Colorado Supreme Court bars multiple convictions based on number of images

By Michael Karlik . . .

The Colorado Supreme Court has clarified that no matter how many pornographic images an individual possesses, sexual exploitation of a child merits a single charge, which prosecutors had derogatorily deemed a “volume discount on child pornography.”

Following the decision, multiple state legislators agreed that the guidelines for prosecuting the crime should spark a conversation given the court’s interpretation.

“What does justice look like for child pornography, be it one image or 10 images or 1,000 images?” asked Sen. Rhonda Fields, D-Aurora. “All I have to say is it all has the same damage.”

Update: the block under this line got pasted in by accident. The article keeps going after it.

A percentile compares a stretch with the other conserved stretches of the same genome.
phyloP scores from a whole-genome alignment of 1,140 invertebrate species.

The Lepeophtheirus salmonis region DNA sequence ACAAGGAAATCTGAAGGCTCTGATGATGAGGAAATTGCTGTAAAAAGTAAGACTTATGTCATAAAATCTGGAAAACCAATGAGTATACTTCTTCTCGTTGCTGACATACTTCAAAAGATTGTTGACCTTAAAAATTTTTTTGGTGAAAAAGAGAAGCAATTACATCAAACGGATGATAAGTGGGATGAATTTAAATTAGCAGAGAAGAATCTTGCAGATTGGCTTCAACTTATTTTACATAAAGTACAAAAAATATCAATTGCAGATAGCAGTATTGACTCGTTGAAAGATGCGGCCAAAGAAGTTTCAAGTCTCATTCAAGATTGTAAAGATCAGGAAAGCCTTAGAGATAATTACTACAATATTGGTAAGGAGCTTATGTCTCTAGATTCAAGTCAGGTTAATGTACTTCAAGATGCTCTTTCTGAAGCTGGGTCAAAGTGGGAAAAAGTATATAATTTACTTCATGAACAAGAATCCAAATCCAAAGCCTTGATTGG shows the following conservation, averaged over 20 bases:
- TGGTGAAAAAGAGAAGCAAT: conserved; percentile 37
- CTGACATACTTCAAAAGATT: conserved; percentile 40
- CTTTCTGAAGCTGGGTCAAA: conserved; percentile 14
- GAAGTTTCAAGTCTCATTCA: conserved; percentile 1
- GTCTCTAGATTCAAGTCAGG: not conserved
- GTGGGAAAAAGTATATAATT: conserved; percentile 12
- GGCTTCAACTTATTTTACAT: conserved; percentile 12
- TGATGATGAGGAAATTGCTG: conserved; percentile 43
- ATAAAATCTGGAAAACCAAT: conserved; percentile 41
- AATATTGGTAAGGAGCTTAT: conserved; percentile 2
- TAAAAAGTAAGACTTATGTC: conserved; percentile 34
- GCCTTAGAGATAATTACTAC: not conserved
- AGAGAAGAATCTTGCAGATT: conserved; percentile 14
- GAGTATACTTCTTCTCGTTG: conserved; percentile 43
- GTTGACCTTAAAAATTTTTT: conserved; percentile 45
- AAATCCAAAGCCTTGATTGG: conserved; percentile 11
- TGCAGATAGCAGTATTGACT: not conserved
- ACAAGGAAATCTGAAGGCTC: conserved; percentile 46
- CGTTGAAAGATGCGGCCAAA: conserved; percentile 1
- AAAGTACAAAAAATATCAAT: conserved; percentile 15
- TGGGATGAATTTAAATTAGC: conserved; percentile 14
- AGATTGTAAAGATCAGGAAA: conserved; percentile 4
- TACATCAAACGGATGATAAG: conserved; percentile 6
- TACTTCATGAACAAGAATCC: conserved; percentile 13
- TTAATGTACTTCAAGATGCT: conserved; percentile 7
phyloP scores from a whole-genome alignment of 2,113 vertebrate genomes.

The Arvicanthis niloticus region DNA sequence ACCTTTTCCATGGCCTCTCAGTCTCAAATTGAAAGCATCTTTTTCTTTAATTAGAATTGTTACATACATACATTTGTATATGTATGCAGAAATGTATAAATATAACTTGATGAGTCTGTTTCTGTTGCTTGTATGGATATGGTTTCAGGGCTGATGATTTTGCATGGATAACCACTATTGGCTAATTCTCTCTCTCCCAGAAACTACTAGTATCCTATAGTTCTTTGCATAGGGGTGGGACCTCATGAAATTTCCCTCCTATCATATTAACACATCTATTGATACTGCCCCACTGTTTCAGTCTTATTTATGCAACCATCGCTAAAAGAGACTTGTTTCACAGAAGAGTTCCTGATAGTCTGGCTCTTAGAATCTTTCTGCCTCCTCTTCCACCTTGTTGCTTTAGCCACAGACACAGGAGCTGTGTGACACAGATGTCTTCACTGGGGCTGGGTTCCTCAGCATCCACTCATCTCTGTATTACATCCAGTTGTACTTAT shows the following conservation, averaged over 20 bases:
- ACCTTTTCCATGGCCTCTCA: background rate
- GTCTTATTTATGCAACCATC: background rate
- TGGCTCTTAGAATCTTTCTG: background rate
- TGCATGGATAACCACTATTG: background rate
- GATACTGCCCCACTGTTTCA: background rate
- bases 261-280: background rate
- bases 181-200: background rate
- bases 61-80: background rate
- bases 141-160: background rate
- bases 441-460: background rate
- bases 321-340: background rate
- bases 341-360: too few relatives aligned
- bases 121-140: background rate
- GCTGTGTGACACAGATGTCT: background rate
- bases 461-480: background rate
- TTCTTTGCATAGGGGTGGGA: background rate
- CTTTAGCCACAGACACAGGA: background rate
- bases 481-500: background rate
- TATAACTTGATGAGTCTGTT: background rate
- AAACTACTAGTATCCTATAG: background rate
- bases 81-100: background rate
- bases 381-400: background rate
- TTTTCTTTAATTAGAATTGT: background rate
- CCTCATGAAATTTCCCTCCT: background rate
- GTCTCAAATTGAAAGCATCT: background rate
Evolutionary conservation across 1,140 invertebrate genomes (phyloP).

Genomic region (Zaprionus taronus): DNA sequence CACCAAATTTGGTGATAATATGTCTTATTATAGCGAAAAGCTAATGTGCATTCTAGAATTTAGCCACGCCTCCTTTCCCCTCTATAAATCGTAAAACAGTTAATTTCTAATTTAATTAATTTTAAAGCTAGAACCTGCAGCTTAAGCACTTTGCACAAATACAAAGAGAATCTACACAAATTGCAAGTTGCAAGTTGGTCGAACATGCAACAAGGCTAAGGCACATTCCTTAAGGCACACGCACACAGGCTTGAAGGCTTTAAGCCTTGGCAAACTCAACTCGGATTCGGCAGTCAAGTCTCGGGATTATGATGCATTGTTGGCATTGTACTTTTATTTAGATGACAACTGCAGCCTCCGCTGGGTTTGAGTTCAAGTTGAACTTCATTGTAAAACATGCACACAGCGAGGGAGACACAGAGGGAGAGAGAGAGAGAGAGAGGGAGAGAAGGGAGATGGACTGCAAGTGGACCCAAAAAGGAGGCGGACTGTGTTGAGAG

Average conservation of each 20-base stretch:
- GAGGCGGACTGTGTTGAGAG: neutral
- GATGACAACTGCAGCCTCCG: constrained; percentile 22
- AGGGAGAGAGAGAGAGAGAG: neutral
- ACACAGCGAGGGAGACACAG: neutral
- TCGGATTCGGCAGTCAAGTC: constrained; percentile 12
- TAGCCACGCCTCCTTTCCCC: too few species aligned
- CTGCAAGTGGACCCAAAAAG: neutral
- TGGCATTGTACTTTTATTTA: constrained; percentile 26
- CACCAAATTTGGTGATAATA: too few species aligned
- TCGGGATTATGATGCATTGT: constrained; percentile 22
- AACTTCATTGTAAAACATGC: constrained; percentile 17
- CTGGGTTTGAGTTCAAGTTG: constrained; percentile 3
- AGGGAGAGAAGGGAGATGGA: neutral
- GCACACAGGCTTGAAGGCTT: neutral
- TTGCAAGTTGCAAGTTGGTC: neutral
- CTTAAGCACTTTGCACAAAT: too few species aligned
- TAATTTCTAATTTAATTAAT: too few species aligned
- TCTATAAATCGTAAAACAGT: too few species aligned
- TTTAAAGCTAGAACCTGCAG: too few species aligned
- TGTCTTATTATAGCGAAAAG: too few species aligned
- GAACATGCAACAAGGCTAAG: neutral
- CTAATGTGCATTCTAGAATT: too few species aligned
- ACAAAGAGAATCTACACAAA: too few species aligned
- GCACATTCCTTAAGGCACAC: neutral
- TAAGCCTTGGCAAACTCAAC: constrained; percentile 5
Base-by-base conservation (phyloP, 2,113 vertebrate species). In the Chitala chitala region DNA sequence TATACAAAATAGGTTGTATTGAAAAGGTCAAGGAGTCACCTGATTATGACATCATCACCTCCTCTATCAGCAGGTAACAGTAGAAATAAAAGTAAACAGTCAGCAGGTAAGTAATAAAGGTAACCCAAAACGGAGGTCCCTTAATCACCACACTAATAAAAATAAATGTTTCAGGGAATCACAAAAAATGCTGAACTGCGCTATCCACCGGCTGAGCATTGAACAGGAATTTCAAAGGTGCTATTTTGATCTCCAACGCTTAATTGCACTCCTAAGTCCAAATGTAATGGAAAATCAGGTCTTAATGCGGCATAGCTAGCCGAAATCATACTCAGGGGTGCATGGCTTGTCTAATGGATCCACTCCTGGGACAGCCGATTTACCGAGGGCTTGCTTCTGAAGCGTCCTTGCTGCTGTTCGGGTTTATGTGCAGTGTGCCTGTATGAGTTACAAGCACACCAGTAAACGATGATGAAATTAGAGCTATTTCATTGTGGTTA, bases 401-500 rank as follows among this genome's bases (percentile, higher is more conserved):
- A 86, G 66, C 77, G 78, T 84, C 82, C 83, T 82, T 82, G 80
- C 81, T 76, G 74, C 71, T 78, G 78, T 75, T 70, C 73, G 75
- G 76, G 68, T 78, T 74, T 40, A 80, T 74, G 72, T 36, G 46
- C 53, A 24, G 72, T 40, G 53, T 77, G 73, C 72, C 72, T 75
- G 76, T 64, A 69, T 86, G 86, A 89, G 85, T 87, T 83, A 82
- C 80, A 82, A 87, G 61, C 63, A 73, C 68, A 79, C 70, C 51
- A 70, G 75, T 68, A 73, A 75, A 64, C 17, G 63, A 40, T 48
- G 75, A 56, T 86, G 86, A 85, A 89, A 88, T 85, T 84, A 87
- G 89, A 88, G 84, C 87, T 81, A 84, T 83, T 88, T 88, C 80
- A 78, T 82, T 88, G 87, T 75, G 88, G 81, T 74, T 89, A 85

At issue was whether prosecutors may charge a defendant per image of a child or, in the case of Joshua Christian Bott, group images together in batches of at least 20 to pursue the longer sentence for possession of more than 20 items. El Paso County prosecutors charged Bott with 12 counts of possessing more than 20 items, covering nearly 300 images in total.

Bott appealed his conviction, arguing he should have only received a single charge for possessing more than 20 images. The Colorado Court of Appeals agreed with him and reversed 11 of his 12 convictions. The three-judge panel decided Bott’s multiple convictions violated the constitutional protection against double jeopardy for imposing more than one punishment for a single act.

Without explicit authorization to the contrary, the General Assembly intended the possession of more than 20 items to be a single act, regardless of the number of images, the justices decided.

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